Report from ELI Training - Elder Dan Krehbiel
Beginning last week, continuing today and next week, we have a chance to hear reports from the three elders who joined me in attending the Elder Leadership Institute training in Estes Park, Colorado on October 15th-18th. This week, Dan Krehbiel, Elder for Spiritual Growth, reflects upon the importance of discipleship - and discipling others:
As I flew back after attending the ELI conference on October 18th in beautiful Estes Park, Colorado, I reviewed some of the topics engaged, and the one topic which particularly convicted me was about being a disciple, and our responsibility for discipling others.
The word disciple occurs 269 times in the New Testament compared with only 3 times for the term Christian. We identify ourselves as Christian, but more specifically, we must be disciples of Jesus. Webster defines disciple as “a person who believes in and helps disseminate the teachings of a master”. Therefore, to be a Jesus disciple is to follow our master Jesus.
In Matthew 16:24, Jesus ups the anti and demands total commitment from his disciples even unto death:
If anyone would come after me, let him deny himself and take up his cross and follow me.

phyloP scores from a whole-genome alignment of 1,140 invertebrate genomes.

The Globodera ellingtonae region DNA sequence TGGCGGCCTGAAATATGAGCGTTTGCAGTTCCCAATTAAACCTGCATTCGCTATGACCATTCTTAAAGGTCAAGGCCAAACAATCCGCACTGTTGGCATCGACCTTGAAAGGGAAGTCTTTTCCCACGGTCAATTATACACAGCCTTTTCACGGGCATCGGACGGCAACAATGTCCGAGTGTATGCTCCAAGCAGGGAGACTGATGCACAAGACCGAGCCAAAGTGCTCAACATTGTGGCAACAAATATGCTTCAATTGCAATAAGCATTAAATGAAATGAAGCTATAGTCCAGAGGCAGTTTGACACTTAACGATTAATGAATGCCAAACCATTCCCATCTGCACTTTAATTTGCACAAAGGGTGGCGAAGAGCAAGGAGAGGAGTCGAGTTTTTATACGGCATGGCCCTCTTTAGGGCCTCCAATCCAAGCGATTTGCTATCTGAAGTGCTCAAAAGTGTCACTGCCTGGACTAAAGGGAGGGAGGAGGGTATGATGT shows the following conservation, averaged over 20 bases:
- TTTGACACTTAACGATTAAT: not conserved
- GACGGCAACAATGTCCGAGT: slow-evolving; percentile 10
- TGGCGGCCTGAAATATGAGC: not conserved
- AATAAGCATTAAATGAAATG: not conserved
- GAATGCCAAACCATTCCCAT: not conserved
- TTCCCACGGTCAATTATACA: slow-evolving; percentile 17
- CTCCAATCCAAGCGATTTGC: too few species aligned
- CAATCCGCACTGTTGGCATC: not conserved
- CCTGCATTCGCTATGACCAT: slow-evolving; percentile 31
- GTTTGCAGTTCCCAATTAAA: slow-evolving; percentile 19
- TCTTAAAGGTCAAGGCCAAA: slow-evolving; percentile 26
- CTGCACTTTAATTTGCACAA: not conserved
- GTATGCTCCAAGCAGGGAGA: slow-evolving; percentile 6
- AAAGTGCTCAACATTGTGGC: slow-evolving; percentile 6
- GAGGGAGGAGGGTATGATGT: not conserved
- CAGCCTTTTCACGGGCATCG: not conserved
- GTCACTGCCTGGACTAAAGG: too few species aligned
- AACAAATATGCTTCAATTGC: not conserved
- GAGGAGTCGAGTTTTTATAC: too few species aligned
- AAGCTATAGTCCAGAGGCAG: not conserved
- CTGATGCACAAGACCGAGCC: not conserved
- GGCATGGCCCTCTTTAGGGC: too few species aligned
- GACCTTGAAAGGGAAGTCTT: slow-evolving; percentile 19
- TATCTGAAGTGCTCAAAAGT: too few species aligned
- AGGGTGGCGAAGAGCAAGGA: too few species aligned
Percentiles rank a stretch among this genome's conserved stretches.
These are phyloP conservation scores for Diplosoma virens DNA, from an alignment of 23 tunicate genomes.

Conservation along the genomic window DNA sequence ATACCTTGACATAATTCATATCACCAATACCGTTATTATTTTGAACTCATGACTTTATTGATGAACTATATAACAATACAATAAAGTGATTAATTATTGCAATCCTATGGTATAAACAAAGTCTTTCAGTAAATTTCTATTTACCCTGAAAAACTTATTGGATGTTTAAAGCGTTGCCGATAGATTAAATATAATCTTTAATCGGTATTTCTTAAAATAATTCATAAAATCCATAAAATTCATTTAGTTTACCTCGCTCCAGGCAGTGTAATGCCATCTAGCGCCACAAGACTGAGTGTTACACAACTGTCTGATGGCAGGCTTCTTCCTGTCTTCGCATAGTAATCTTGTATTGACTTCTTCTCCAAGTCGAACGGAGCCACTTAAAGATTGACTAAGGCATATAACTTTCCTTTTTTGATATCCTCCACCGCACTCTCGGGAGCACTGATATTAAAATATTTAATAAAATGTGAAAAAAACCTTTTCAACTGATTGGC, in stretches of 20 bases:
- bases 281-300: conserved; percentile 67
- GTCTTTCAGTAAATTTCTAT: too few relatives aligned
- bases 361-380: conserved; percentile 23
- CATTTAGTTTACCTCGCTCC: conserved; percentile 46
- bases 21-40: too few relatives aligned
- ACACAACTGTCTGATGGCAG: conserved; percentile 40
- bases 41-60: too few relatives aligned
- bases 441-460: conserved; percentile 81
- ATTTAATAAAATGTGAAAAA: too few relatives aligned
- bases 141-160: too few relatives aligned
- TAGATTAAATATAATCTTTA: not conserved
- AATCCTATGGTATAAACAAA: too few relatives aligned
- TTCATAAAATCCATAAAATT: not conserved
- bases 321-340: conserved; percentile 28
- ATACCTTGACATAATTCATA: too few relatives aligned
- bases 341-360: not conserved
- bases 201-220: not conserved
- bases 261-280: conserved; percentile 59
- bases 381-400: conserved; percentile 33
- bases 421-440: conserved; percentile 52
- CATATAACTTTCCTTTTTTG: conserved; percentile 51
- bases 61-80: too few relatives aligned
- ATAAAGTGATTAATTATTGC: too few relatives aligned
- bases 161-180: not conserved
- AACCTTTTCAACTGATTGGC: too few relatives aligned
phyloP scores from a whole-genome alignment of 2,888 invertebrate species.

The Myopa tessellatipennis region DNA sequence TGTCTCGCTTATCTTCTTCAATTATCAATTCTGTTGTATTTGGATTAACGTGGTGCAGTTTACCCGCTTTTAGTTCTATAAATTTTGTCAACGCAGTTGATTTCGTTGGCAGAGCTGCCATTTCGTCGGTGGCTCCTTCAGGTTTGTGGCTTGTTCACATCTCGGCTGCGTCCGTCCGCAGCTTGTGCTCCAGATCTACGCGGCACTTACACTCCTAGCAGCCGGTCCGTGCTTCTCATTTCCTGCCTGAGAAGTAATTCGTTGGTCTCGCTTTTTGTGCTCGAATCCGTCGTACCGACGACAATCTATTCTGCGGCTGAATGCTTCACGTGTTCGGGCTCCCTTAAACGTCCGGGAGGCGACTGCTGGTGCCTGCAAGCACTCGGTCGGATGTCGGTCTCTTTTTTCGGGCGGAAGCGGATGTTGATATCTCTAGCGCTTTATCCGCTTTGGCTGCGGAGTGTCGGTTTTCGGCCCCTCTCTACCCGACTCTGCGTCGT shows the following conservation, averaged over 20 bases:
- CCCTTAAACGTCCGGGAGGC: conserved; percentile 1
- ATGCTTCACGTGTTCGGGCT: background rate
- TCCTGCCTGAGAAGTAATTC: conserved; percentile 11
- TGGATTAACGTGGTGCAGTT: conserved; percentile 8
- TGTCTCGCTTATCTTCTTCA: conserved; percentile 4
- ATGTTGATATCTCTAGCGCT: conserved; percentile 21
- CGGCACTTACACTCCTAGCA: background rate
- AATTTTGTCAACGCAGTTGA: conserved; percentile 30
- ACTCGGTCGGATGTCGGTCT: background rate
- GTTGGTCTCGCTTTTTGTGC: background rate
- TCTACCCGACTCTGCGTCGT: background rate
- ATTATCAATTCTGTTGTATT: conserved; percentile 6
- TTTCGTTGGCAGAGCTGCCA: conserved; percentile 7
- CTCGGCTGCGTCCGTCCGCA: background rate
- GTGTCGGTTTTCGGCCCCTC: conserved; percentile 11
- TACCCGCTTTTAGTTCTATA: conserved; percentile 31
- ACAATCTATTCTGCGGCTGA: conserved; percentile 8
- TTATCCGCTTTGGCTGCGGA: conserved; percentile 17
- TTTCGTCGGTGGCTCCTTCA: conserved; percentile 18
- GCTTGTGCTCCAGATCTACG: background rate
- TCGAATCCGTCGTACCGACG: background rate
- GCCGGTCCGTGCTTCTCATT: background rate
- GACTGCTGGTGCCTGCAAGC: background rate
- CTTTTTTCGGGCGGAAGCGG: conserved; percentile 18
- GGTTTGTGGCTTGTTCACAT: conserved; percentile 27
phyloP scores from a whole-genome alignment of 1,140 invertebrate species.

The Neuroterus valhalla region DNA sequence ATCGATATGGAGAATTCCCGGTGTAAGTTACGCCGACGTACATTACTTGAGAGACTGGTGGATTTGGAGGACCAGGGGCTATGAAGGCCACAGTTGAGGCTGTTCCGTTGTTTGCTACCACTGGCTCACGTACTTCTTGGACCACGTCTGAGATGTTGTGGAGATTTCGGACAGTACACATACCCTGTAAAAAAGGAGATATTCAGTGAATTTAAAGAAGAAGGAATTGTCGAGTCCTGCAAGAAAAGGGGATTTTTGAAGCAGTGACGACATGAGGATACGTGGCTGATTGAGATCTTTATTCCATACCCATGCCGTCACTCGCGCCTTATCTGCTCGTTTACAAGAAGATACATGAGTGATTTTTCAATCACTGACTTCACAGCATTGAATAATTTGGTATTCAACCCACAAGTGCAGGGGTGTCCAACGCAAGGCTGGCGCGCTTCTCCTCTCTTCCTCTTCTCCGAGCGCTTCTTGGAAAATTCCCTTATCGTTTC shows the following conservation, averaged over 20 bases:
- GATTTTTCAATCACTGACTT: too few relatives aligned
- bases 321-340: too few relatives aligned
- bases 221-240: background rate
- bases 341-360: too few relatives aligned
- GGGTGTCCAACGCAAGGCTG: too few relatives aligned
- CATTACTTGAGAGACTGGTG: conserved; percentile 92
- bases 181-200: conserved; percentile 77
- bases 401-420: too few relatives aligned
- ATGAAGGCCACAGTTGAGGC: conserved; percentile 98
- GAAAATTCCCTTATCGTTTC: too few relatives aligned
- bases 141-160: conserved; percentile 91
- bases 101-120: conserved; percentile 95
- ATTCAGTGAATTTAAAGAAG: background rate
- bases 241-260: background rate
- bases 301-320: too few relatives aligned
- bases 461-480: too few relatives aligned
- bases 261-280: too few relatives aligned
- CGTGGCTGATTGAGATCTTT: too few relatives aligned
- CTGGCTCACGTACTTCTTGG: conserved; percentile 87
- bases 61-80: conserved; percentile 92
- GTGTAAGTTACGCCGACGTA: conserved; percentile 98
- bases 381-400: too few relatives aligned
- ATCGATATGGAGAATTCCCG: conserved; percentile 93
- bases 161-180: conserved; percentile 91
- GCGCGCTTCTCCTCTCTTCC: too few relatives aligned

Wow! That seems harsh! Bonhoeffer called this “The Cost of Discipleship.” Following our master was never intended to be easy, and this is very clear from Scripture.
So where are you in this adventure called life?
Are you a Jesus disciple or a lukewarm pretender?
Is Jesus on the throne of your life?
Are you all in with Jesus?
Now that we have reviewed what a Jesus disciple is, what is discipleship and discipling all about? Quite often we encounter believers who are very weak on exactly what their doctrine or belief is. These foundational truths are important, but some believers are unable to tell others about what being a follower of Jesus is all about.
In a nutshell, discipling is discipleship in action, where there is intentional relationship between other disciples to encourage and equip one another to become more Christ-like. What a concept! Can you imagine a determined discipling effort at Good Shepherd that is “intentional” and requires “action”?
What would happen in our fellowship here at Good Shepherd if a majority of covenant partners were nurtured to maturity through intimate, accountable relationships centered on the essentials of God’s word?
Answer: Production of self-initiating, Christ-like disciples! This is our current Mission Statement on steroids, which says “Good Shepherd exists to make disciples of Jesus Christ”!
In light of the above, we do recognize that some degree of discipling happens when Curtis or Paul preaches, in our adult education classes, and in our 30 small groups here at Good Shepherd, but the heart of discipling occurs when people work face to face and one on one. How this is to be accomplished remains to be seen, but it could be coming in some form to a fellowship near you, namely Good Shepherd. Stay tuned!
Elder for Spiritual Growth